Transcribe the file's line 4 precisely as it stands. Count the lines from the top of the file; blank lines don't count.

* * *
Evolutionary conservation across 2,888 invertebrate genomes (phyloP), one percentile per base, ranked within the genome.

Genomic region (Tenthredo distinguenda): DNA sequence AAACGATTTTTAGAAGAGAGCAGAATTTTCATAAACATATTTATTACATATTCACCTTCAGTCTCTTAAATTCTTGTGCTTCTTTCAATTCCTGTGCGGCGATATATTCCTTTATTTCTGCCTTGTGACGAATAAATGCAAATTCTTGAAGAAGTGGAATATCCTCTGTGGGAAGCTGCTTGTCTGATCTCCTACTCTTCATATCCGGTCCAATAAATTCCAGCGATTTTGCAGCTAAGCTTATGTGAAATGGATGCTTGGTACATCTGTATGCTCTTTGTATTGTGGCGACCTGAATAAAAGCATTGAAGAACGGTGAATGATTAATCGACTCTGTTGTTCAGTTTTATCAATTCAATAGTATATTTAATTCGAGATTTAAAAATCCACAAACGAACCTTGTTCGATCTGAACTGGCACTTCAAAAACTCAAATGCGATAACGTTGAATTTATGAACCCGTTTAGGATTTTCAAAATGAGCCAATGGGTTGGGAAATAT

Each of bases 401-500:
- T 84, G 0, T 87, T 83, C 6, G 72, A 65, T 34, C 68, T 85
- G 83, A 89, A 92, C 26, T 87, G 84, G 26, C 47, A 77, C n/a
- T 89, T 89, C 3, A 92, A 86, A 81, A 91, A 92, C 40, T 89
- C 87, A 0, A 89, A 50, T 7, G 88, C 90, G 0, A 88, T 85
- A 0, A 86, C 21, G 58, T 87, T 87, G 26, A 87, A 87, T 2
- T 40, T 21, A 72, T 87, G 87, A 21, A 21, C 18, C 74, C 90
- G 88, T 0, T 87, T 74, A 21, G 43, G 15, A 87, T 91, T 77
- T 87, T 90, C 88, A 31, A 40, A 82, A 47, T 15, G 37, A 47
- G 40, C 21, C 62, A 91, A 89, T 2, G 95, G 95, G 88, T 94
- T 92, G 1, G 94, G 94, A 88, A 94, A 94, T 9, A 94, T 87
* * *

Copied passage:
- T 84, G 0, T 87, T 83, C 6, G 72, A 65, T 34, C 68, T 85